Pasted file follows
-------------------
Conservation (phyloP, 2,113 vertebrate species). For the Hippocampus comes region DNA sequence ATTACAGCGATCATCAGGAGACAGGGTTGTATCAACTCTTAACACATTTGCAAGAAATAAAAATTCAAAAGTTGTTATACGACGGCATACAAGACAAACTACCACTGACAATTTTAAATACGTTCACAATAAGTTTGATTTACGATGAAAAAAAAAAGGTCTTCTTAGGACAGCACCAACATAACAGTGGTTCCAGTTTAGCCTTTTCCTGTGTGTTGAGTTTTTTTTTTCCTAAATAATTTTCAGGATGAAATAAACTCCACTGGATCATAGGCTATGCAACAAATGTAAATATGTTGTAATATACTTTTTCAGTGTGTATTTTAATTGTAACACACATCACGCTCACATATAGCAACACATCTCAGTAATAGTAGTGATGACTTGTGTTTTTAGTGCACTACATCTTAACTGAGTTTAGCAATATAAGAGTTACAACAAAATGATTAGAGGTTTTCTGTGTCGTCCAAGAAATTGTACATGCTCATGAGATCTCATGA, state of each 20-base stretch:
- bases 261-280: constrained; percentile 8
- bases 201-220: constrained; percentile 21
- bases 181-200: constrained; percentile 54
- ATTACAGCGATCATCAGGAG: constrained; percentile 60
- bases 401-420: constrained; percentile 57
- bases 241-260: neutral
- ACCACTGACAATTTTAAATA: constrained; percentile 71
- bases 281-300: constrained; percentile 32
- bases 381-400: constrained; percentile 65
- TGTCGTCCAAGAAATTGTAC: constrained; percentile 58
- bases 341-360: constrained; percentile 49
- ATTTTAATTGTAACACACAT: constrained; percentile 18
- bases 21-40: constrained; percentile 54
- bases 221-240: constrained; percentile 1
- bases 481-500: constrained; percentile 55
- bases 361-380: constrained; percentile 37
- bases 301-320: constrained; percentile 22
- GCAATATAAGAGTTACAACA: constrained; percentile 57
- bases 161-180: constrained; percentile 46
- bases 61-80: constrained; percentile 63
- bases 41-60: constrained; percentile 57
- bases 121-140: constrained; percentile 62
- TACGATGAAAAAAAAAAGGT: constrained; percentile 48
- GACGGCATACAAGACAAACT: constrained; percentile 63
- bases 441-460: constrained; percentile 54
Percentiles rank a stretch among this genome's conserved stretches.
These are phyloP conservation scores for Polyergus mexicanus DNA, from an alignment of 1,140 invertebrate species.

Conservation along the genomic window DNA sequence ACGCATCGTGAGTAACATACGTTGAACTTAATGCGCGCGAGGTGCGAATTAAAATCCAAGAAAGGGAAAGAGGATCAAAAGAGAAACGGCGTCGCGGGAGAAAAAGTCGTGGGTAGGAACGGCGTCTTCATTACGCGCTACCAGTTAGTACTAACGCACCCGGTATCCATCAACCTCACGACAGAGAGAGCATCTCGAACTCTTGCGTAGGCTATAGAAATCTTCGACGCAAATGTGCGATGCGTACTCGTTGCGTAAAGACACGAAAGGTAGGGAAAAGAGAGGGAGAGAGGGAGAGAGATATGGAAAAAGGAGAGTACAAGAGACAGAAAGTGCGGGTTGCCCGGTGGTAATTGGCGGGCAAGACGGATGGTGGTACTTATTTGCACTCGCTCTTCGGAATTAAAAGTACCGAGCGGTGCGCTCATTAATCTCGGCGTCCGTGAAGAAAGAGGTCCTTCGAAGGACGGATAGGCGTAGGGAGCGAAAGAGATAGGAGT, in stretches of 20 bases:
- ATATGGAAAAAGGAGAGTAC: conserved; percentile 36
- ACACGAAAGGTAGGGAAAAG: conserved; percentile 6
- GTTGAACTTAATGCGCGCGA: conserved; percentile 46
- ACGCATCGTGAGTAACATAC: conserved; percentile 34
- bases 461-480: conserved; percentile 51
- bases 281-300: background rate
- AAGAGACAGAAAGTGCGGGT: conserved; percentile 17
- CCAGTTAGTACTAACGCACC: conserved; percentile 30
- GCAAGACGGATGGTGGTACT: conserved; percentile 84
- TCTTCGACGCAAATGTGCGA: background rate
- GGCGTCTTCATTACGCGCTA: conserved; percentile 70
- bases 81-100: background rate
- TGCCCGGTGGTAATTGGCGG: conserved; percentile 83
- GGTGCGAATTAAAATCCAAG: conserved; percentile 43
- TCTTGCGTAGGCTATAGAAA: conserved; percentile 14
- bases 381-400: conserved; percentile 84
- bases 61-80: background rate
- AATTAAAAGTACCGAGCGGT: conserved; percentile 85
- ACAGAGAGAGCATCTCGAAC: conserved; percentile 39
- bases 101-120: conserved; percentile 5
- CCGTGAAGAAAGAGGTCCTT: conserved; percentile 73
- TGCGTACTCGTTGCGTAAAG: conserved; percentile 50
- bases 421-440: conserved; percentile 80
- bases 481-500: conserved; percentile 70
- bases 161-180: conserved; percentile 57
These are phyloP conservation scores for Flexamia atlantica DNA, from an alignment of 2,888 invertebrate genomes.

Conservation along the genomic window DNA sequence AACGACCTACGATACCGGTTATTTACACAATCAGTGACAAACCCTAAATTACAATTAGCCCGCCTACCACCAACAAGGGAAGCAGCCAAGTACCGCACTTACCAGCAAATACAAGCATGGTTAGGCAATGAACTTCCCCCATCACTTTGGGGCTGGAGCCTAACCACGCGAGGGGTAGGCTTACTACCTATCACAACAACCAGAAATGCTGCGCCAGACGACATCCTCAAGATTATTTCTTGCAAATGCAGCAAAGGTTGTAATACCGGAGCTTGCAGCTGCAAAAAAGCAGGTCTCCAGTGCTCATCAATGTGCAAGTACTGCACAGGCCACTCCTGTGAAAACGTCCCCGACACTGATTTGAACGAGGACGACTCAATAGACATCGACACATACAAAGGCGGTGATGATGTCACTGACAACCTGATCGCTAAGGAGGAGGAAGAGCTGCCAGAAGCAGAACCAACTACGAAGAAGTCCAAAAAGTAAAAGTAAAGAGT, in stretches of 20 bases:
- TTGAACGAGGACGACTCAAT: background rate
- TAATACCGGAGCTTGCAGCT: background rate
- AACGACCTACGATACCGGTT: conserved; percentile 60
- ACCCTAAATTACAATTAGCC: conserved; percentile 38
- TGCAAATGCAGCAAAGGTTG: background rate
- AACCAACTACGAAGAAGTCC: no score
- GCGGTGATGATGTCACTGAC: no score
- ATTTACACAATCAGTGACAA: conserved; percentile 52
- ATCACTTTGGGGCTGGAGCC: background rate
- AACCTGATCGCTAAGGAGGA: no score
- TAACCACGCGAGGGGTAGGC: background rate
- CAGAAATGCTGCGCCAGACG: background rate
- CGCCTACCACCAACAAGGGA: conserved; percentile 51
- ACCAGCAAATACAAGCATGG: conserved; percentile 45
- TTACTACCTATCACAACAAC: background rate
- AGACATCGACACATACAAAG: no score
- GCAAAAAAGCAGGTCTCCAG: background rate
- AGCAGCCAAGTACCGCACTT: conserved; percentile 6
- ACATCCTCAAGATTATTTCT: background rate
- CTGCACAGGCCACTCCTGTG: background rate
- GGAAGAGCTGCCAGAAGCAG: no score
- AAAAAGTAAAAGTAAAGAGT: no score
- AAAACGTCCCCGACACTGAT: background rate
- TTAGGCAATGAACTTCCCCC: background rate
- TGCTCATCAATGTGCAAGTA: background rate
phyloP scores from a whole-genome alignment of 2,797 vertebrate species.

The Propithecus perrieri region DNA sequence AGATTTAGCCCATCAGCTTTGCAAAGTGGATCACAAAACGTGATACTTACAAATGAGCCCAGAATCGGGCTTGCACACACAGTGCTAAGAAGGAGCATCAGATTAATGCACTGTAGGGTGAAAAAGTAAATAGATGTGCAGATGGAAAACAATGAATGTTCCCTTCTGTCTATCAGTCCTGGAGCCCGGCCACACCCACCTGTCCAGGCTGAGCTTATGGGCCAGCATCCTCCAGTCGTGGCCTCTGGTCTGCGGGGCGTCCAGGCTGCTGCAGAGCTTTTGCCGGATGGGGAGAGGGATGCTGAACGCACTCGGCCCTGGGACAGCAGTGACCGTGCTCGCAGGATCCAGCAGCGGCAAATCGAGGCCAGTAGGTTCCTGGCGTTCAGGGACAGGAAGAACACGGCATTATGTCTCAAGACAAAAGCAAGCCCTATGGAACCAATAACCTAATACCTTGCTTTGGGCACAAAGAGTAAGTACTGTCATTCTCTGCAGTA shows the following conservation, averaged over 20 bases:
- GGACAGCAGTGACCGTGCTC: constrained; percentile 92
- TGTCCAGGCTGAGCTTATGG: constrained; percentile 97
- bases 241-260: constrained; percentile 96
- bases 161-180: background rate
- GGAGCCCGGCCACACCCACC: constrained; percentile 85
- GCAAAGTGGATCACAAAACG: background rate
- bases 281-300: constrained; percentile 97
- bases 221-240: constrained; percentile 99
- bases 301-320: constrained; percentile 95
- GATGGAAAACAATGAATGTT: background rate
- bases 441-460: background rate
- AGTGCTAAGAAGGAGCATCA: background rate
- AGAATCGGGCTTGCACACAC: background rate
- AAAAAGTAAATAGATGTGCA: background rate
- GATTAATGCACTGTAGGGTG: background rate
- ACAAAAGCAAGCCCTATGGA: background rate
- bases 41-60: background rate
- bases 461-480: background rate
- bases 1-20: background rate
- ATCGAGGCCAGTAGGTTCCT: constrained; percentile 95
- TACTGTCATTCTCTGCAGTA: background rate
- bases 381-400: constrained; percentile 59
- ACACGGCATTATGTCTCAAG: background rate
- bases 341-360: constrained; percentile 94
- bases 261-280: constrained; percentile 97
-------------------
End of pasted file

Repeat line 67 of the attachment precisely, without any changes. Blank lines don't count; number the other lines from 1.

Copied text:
- TAACCACGCGAGGGGTAGGC: background rate